Since First Page Sage works with such a wide range of companies – from start-ups to Fortune 500s – I have the privilege of seeing how thought leadership works for companies both large and small. Although thought leadership content tends to contain the same elements no matter the size of the business (opining on big picture topics, sharing personal values, conducting original research & analysis), the one main difference seems to be that large enterprises aren’t doing it to attract individual customers. Their true interest lies in branding themselves as the industry leader amongst their main competitors. Often, an enterprise will only have a handful, or maybe even just one, main competitor. Think Coke vs. Pepsi, Virgin America vs. JetBlue vs. Southwest, or even Salesforce vs Oracle vs SAP. For these kinds of companies, thought leadership helps them stay at the top of customers’ minds, hopefully swaying a point or two of market share per year. In addition to trying to gain market share, large companies perform thought leadership for the following reasons: a) to make a good impression on the industry press that write the news stories about them each week; b) to attract potential employees; and c) to bring about merger & acquisition opportunities.
So what does corporate thought leadership look like? And who is doing it well?
Corporate thought leadership can occur through press releases, quarterly reports, advertisements, social media, or video campaigns. Essentially, it takes places anywhere that the company believes decision makers will see it. For example, for many years DuPont, a chemical manufacturer with a large branch dedicated to automotive paint coatings and finishes, put out an annual report on the popularity of car colors. While many companies could have published a similar report – including companies that are actually in the automative industry – DuPont chose to seize the moment and create its own Automotive Color Popularity report. Why? To confer thought leadership status upon itself. They want executives in the automotive world to e-mail around copies of their report each year saying “DuPont’s latest report says that White cars are more desirable in Japan – we should be shipping more of them… Oh, and when it comes time to order our coatings and finishes, maybe we should go with DuPont over Sherwin-Williams this year; they seem to really be on top of what’s best for consumers.”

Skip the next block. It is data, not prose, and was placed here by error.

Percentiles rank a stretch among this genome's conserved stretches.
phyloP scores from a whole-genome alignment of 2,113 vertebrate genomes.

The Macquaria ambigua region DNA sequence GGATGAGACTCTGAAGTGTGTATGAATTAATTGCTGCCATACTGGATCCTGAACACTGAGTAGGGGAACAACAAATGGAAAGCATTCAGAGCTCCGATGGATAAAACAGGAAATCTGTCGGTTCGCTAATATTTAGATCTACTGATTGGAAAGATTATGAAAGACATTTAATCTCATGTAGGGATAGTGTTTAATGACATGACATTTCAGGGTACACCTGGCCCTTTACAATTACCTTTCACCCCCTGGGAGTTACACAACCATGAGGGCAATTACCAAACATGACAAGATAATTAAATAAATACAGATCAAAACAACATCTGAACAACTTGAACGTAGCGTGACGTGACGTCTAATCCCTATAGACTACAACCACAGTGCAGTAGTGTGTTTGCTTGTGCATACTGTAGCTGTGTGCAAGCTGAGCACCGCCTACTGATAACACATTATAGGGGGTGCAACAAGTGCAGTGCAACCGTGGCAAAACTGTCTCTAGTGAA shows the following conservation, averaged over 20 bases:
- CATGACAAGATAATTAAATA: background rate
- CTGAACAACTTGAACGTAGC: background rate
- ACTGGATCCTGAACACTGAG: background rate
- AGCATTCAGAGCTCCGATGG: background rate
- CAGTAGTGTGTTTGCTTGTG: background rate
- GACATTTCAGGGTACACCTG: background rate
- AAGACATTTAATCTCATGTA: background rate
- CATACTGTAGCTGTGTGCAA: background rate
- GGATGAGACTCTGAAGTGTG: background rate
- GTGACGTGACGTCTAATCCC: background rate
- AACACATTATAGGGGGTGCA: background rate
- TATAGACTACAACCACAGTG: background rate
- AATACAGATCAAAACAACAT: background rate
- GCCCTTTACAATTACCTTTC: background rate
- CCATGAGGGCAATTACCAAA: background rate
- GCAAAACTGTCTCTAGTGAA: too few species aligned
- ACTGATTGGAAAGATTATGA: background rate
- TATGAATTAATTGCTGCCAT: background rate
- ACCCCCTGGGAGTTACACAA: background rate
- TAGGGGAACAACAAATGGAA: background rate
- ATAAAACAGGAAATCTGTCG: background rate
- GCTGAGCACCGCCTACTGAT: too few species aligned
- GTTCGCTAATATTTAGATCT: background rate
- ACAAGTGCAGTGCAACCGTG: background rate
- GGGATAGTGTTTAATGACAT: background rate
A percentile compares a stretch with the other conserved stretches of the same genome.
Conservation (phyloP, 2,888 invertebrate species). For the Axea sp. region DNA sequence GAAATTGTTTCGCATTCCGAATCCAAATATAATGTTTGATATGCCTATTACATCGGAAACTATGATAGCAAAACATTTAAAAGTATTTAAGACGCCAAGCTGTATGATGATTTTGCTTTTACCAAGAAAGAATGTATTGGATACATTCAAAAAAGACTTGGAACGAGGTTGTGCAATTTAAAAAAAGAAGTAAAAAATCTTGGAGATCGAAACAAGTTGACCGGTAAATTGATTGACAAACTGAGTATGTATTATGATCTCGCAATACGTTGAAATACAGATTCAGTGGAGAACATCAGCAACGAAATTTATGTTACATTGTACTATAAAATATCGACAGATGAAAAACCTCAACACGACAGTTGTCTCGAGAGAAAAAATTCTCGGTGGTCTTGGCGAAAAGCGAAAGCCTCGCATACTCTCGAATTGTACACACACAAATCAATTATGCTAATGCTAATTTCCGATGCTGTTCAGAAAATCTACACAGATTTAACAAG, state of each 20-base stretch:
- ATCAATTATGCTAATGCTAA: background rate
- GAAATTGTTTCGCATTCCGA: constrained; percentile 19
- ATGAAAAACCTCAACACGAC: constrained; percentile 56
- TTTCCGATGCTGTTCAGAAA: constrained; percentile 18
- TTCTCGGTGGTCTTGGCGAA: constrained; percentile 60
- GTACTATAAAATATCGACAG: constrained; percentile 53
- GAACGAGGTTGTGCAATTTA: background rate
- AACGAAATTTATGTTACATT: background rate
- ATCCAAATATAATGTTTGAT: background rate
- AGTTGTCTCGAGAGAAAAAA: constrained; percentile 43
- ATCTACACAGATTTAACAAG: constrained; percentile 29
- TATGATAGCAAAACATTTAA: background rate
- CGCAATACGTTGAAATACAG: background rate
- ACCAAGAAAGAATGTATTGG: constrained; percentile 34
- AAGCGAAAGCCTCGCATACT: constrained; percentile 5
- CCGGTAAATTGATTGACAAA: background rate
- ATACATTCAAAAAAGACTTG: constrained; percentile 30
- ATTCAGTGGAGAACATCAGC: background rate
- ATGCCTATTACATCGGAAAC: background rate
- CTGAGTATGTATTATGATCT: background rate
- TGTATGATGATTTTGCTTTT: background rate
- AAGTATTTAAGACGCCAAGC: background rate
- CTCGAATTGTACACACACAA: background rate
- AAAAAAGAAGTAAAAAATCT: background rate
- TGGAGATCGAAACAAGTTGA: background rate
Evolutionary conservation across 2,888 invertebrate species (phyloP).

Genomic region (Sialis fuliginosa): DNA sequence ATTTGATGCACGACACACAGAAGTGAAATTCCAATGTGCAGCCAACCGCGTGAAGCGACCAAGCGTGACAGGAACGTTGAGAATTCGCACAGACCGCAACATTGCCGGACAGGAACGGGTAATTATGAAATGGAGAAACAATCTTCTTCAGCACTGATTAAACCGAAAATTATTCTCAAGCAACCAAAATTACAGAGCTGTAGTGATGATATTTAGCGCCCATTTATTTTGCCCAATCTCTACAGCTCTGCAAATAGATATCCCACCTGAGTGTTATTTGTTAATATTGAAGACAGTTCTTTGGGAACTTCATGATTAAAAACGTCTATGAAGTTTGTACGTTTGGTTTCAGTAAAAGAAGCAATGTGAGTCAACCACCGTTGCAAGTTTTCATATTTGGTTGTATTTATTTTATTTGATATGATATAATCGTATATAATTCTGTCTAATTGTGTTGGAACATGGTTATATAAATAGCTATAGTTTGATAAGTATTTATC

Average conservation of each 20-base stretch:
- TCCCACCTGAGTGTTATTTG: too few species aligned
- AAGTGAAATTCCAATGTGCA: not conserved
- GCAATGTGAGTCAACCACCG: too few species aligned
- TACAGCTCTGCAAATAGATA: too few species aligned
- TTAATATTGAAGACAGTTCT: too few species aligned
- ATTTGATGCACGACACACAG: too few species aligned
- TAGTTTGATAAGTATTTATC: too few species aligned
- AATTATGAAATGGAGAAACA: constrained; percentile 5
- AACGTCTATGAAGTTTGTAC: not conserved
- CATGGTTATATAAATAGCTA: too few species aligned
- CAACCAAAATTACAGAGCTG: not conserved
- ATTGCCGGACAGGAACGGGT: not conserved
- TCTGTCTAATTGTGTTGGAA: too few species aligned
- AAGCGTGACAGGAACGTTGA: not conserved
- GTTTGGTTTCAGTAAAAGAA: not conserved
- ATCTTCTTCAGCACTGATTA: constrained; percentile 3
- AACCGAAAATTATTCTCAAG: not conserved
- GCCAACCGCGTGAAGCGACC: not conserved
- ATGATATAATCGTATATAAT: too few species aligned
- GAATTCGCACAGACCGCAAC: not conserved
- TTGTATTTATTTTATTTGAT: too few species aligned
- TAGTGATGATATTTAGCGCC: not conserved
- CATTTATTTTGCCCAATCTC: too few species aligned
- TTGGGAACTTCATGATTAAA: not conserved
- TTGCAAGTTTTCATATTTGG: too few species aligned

While DuPont is a good example of a company that engages in B2B corporate thought leadership, it is far easier to see examples of B2C corporate thought leadership, the kind that leads to bumps in market share. Virgin America, JetBlue, and Southwest all do a lot of thought leadership via Twitter. While all 3 airlines, especially Virgin America, spend a lot of time on branding – that is, content that is meant to deepen the impression of their brand in the mind of consumers – look for thought leadership in expressions of their dedication to education, ideas, and values. Both JetBlue and Southwest contribute a lot to children’s charities, for instance. But we get closer to true corporate thought leadership in posts like this one on Southwest’s blog, where it announces its support of Asian Pacific Americans by sponsoring various conferences dedicated to that demographic.
Another way that corporations engage in thought leadership is through in-person events. I can’t think of a better example of thought leadership than the TED conferences that have become so popular in recent years. Well, Gannett, the parent company of USA Today and many other newspapers, hosts their own educational events featuring star-studded panels of politicians, commentators, athletes, and other thought leaders. By sponsoring events that are all about sharing ideas, Gannett becomes the steward of those ideas, enhancing its credibility as an organization.
While corporate thought leadership is exercised by most large companies nowadays, we rarely notice it. It just seems like something that happening quietly, as part of the fabric of their brand. That’s the magic of truly lasting corporate thought leadership: it quietly ties in with our impression of a company, creating reasons why we, and the business community at large, choose one brand over another.